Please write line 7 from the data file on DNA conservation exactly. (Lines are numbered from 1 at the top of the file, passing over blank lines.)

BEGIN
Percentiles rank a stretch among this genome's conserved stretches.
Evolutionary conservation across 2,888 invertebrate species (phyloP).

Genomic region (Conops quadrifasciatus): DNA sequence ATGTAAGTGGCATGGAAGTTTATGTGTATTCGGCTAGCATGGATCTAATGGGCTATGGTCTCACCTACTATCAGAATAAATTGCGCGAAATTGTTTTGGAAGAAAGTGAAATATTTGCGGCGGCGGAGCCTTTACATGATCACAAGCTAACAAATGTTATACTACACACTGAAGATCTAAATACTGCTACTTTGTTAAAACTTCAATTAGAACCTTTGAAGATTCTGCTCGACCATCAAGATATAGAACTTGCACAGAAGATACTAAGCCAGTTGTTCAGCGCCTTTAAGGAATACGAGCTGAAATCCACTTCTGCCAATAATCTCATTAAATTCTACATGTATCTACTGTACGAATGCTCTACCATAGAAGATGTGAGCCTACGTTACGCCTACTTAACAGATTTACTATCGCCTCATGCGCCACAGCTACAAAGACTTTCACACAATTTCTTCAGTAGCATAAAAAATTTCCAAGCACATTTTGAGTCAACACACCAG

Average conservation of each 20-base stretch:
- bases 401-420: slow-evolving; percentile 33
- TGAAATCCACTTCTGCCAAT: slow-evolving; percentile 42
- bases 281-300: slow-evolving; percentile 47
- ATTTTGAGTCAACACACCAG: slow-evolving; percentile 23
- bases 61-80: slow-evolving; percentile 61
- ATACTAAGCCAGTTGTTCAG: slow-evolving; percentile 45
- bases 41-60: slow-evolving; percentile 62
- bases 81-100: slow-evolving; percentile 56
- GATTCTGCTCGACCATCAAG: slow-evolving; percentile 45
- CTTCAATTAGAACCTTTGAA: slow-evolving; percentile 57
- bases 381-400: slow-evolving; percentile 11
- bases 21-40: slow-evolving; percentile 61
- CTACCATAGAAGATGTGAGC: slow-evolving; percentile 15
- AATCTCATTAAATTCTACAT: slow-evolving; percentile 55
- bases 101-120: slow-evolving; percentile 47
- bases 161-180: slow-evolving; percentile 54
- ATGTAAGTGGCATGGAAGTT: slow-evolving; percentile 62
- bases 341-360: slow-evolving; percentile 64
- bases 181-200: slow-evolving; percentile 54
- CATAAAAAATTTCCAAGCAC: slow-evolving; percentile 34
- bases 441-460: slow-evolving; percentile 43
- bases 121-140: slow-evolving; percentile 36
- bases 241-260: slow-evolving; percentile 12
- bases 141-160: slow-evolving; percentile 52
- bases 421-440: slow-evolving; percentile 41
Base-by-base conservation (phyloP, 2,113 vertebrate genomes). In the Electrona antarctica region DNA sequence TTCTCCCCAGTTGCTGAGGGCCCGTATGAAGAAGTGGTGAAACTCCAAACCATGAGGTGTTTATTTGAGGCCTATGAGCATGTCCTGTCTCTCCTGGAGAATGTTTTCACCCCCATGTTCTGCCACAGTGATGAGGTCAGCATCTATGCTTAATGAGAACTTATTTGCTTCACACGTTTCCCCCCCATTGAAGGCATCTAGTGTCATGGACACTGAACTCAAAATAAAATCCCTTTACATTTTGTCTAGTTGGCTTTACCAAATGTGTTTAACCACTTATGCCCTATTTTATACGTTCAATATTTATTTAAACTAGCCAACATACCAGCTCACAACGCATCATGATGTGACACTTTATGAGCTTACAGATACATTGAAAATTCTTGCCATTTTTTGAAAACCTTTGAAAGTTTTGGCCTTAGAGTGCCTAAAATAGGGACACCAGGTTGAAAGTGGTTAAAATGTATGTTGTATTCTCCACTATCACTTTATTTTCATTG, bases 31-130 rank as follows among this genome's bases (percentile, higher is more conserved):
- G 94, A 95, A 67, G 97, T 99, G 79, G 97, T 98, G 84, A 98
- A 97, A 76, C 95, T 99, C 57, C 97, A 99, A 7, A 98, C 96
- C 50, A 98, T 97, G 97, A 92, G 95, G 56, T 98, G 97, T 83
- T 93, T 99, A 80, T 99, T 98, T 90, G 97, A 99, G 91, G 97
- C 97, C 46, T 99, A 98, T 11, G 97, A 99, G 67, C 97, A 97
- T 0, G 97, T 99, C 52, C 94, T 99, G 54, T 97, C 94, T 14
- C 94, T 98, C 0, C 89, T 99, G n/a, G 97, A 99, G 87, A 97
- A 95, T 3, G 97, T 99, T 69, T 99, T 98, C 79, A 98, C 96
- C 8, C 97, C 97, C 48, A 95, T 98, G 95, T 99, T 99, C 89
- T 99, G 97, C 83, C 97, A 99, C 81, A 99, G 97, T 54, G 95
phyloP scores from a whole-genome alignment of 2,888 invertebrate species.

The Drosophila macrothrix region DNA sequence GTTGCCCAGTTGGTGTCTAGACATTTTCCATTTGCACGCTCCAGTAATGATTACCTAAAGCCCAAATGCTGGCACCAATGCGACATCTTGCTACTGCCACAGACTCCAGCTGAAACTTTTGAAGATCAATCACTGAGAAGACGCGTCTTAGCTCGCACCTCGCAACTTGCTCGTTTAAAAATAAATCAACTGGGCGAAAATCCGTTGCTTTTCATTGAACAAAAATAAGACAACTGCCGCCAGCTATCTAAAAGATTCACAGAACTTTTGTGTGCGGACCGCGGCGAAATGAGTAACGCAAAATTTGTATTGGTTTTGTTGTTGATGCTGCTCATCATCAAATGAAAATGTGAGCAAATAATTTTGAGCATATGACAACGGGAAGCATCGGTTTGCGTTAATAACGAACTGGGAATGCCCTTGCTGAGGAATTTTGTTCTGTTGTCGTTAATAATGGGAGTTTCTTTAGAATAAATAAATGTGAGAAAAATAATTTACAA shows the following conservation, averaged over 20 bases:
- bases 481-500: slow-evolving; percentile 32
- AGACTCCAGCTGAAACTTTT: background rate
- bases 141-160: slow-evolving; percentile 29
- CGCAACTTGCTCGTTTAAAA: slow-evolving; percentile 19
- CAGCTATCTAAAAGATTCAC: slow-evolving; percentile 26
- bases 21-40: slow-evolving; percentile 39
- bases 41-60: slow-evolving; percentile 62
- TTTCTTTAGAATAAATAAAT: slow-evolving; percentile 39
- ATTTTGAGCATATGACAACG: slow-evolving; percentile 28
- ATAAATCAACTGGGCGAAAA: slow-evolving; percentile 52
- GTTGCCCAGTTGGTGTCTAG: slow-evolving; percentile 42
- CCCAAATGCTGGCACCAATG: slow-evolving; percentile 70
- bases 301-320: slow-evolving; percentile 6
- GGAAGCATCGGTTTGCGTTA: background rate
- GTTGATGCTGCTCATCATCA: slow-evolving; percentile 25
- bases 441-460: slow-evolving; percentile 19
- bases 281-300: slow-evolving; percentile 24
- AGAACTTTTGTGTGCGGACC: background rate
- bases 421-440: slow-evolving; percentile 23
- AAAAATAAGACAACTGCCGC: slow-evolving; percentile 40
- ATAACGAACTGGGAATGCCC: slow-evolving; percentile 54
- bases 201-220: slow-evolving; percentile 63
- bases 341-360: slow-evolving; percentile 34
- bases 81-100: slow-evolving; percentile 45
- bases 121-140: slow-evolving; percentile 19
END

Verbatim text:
- bases 281-300: slow-evolving; percentile 47